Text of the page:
It seems we always have a cold snap right before Easter each year. Is there a meterological explanation for this? We enjoy you all at our house and appreciate your hard work and long hours during bad weather. Thanks
Posted April 9, 2007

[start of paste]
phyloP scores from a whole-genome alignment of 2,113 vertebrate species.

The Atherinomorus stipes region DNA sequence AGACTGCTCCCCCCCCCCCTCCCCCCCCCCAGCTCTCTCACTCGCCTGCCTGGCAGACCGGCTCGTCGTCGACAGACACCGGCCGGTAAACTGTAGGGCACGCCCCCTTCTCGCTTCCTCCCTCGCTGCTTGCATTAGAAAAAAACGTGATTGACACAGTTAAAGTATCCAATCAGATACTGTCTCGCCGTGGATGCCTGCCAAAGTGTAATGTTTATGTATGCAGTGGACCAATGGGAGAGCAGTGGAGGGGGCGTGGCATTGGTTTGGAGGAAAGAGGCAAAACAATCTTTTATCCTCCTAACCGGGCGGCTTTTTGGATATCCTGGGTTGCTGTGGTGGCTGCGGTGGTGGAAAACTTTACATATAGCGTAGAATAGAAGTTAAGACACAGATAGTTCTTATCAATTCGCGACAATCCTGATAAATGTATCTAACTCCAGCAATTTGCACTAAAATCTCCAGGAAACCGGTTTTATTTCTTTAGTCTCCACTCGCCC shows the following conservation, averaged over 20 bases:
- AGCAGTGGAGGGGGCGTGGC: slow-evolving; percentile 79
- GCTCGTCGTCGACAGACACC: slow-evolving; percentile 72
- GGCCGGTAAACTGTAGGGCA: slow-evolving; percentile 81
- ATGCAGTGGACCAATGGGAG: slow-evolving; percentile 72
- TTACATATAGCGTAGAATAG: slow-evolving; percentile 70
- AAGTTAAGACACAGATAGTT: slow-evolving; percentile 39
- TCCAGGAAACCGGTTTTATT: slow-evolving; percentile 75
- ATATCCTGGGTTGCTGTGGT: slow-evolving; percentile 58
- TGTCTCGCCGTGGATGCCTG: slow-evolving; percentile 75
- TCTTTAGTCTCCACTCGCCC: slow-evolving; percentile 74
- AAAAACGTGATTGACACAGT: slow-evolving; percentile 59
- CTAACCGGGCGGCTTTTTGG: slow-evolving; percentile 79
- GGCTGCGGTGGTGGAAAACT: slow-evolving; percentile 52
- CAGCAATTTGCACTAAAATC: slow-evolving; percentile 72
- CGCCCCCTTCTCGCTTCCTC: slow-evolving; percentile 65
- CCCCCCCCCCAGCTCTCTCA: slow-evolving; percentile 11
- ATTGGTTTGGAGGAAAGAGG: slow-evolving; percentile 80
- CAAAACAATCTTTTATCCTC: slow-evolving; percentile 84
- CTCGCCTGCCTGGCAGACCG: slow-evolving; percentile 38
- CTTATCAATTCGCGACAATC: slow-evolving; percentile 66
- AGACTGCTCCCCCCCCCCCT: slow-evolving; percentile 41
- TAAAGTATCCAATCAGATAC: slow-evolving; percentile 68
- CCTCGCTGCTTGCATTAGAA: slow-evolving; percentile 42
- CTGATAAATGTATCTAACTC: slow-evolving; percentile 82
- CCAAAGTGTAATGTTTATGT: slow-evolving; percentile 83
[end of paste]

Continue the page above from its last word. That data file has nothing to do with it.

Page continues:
MIKE MOSS SAYS: Blanche, The usual meteorological factor involved in springtime cold outbreaks is the development of a deep and slow moving upper level trough of low pressure over the eastern half of the United States and Canada, which is capable of funneling unseasonably cold air southward into central and eastern parts of the country. Although we may look back and associate these kinds of outbreaks with a notable marker like the Easter holiday, the timing and intensity of these outbreaks can be quite variable from year to year, and rather than a special phenomenon that is associated with a particular weekend in March or April (since the timing of Easter varies by about one to three weeks from year to year) it is probably more reasonable to think of these as simply among the last cold outbreaks of the winter that that has recently ended and is in the process of giving way to spring. Strong cold outbreaks are rather frequent and fairly regular through the heart of the winter, then become more variable in intensity and less and less frequent, but not impossible, as we head through March, April and early May. They probably stand out more in memory due to the fact that we have usually experienced some very mild or warm periods of weather by the time these late season chills occur.